In part 1 we were introduced to the thin veneer of tyranny, and then in part 2, we noted how subjects will suffer nonetheless. Now, let’s dig below the surface and ponder some of the religious aspects of the imposed new normal.
14. Different gods are treated as one. A Lamb spoke up, “Please, I can’t understand. What have we to do with the Calormenes? We belong to Aslan. They belong to Tash. They have a god called Tash. They say he has four arms and the head of a vulture. They kill Men on his altar. I don’t believe there’s any such person as Tash. But if there was, how could Aslan be friends with him?” The underlying impulse of tyrants is always a collective uniformity. There is no space for diversity of thought or diversity of religion. And so, like a recurring refrain, the religions are pushed together and effectively true religion is pushed out. It was true in Narnia. It was true in Nazi Germany. It was true in the Soviet Union. It is true in China. It is always the same. There is always one version of religious thought allowed, and the new leaders get to define it.
15. The God question is the best question to ask. Once the Lamb had spoken, we are told that they knew this was the best question anyone had asked yet. It always is. In a world where the boundaries are blurred and the gods are blended together, the most important question is always to ask about the true God. After all, He will always be different, and better, than their imposed amalgam deity.
16. Good questions incite aggressive answers. The Ape jumped up and spat at the Lamb. “Baby!” he hissed. “Silly little bleater! Go home to your mother and drink milk. What do you understand of such things?” The subjects are ridiculed if they dare to question. The experts know best. They always do. If you question them, then you discover that you are questioning “The Science” itself. Abusive relationships do not always require shouting and overt aggression. However, the presence of shouting and overt aggression tends to be a good indicator of an abusive relationship.
17. The blending of gods will always mean the diminishing of the true God. The Ape declared, “Tash is only another name for Aslan. All that old idea of us being right and the Calormenes wrong is silly. We know better now. The Calormenes use different words but we all mean the same thing. Tash and Aslan are only two different names for you know Who. . . . Tash is Aslan: Aslan is Tash.” The true God always seems to be reduced when the proud claim to have new insight. They know what is best and they should be trusted with the future. But Lewis described how every tail was down, and every whisker drooped. Except one. The Ginger Cat asked a clarifying question – “Aslan means no more than Tash? . . . I think I am beginning to understand.” When we add another god to the true God, the true God becomes nothing more than that other so-called god. You can add nothing to the true God and make him better. Some might use the ecumenical impulse for their own gain, but the Narnian beasts were right in their downed tails and drooped whiskers.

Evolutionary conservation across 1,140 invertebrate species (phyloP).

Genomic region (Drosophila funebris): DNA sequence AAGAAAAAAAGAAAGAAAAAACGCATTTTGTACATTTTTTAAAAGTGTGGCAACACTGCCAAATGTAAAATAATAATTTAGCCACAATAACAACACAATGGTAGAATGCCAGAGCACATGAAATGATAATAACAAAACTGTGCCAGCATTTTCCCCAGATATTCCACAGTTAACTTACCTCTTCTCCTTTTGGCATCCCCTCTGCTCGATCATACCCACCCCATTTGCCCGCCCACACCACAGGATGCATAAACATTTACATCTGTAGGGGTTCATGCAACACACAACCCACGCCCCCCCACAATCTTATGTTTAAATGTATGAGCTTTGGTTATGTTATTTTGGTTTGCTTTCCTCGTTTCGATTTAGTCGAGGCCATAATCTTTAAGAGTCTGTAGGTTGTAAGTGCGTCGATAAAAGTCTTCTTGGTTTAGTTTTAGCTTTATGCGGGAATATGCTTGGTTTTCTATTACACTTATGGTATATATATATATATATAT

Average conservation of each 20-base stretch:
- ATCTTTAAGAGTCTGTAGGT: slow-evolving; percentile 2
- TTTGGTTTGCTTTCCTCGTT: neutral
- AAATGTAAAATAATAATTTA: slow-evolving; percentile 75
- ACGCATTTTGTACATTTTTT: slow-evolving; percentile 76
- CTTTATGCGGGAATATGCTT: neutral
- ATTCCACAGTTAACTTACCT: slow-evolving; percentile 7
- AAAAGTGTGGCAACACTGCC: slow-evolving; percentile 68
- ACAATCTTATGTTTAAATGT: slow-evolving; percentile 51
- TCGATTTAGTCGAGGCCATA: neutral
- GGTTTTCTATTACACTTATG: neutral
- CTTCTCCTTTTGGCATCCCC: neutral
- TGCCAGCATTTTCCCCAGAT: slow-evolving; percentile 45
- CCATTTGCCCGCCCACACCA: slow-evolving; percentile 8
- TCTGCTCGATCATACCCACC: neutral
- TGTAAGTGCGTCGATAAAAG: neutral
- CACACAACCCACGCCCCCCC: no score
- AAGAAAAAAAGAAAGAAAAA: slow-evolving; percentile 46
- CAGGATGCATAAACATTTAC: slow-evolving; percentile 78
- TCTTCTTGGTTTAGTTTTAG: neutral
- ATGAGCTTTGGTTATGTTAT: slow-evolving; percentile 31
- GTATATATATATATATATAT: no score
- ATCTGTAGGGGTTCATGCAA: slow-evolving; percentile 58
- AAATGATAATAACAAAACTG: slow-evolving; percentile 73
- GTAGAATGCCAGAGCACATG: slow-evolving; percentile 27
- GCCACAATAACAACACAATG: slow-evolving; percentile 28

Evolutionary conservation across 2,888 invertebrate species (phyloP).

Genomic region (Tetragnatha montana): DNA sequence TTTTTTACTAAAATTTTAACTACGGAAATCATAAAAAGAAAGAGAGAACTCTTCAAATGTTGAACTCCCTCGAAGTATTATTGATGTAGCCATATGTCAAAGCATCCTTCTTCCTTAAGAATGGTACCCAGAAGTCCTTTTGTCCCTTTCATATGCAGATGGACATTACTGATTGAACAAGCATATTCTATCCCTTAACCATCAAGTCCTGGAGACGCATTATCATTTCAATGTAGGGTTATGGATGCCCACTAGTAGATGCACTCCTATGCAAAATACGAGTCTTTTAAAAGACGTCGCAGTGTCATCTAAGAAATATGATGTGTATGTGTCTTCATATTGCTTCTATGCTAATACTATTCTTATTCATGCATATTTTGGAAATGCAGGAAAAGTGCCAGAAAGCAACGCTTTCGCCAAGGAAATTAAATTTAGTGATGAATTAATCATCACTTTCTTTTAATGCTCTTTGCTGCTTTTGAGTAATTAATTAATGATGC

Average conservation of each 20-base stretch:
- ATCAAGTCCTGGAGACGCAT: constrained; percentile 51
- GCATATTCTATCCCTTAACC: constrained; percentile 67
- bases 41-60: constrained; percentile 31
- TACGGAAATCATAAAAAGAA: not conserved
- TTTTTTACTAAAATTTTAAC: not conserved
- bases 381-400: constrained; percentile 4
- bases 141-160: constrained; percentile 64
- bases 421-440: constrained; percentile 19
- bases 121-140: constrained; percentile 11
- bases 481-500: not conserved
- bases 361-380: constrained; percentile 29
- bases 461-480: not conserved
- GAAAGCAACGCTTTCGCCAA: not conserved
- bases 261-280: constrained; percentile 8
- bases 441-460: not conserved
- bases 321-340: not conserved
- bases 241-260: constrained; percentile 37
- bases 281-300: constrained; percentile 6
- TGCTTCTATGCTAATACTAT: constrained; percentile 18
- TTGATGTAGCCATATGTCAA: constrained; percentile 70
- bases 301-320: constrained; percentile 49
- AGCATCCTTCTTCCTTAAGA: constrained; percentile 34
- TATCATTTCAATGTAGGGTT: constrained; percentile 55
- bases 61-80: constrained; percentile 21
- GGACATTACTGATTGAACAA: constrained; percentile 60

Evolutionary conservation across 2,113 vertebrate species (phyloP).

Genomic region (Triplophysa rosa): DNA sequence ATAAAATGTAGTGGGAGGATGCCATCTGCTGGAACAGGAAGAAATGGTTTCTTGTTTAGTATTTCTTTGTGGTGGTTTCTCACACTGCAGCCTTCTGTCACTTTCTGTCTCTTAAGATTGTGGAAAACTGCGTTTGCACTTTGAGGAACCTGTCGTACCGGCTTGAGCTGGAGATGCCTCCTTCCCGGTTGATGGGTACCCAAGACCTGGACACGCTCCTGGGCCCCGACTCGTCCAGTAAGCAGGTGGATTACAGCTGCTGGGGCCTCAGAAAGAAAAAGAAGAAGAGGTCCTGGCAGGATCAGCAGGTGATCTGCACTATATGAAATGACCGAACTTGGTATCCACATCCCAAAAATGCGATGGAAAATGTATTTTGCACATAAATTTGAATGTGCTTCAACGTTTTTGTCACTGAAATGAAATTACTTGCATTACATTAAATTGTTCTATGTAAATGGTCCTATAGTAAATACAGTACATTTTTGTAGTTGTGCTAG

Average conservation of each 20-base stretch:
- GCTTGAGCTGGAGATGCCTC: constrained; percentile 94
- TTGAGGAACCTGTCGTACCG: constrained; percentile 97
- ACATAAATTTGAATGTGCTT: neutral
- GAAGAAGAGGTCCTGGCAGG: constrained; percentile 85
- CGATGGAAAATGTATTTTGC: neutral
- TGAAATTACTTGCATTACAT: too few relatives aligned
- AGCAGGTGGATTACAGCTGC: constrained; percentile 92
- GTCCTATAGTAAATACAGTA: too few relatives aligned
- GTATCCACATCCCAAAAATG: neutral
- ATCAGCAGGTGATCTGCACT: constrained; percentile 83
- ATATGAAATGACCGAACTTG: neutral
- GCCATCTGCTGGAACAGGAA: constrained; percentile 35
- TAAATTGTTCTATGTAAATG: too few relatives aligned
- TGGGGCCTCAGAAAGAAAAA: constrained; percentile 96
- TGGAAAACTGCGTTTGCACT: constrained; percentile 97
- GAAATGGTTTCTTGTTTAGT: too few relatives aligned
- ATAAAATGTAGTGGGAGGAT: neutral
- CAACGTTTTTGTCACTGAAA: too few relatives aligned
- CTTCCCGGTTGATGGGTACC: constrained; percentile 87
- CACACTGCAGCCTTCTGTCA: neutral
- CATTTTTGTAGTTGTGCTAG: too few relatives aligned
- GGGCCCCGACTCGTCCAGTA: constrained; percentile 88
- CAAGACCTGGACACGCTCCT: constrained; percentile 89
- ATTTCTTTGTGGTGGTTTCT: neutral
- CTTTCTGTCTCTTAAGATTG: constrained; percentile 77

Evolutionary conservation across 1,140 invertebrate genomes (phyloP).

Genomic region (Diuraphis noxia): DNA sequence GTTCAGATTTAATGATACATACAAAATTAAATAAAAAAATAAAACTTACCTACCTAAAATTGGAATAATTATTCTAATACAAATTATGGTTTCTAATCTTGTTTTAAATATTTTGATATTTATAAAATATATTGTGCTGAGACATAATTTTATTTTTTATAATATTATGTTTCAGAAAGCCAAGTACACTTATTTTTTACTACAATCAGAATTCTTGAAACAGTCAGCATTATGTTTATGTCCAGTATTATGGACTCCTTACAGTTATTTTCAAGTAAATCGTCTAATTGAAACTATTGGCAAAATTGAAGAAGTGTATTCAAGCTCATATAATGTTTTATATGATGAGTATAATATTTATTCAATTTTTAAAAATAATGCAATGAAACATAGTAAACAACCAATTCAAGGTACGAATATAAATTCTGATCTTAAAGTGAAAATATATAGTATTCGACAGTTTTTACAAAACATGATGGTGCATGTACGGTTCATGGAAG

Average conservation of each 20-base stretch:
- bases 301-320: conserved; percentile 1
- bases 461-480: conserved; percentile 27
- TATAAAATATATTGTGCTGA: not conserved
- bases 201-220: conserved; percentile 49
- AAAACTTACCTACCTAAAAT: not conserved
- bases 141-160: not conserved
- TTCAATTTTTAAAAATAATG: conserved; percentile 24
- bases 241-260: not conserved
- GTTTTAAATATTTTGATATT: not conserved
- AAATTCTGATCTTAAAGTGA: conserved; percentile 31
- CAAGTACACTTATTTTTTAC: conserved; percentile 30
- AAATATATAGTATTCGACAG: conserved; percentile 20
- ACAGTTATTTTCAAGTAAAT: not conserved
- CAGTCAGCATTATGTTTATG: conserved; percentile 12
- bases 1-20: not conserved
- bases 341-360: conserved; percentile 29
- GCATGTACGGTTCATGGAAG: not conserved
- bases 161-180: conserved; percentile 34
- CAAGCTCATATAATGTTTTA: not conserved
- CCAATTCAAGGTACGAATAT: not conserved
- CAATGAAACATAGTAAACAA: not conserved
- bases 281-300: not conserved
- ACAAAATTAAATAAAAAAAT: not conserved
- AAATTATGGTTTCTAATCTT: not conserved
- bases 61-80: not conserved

18. Silencing of contrary voices is always required for a tyrannical coup. King Tirian cried with a loud voice and was silenced. “If he had been allowed to speak, the rule of the Ape might have ended that day; the Beasts might have seen the truth and thrown the Ape down.” Instead, with violence, the Ape put down the truth-crier. “Take him where he cannot hear us, nor we hear him.” Which is more important, that he not hear their lies? Or that they do not hear his truth? Since tyranny is always a fragile house of cards, it must surely be the latter. Therefore, there will be ruthless silencing, censoring, cancelling and de-platforming of any counter-opinions. After all, it is for the good of the people. The destruction of free speech should always be a big red flag to thinking people.
19. The pantomime leader is ridiculous, but you may be tempted to believe that he is real until you remember the truth. In the next chapter, the Beasts are crying out to Aslan as he is paraded in front of them, briefly. King Tirian looked on from a distance, “He had not expected Aslan to look like that stiff thing which stood and said nothing. But how could he be sure? For a moment horrible thoughts went through his mind: then he remembered the nonsense about Tash and Aslan being the same and knew that the whole thing must be a cheat.” The doddery old donkey in fancy dress almost fooled him, but the truth won out.
There is one more post to come . . . next time.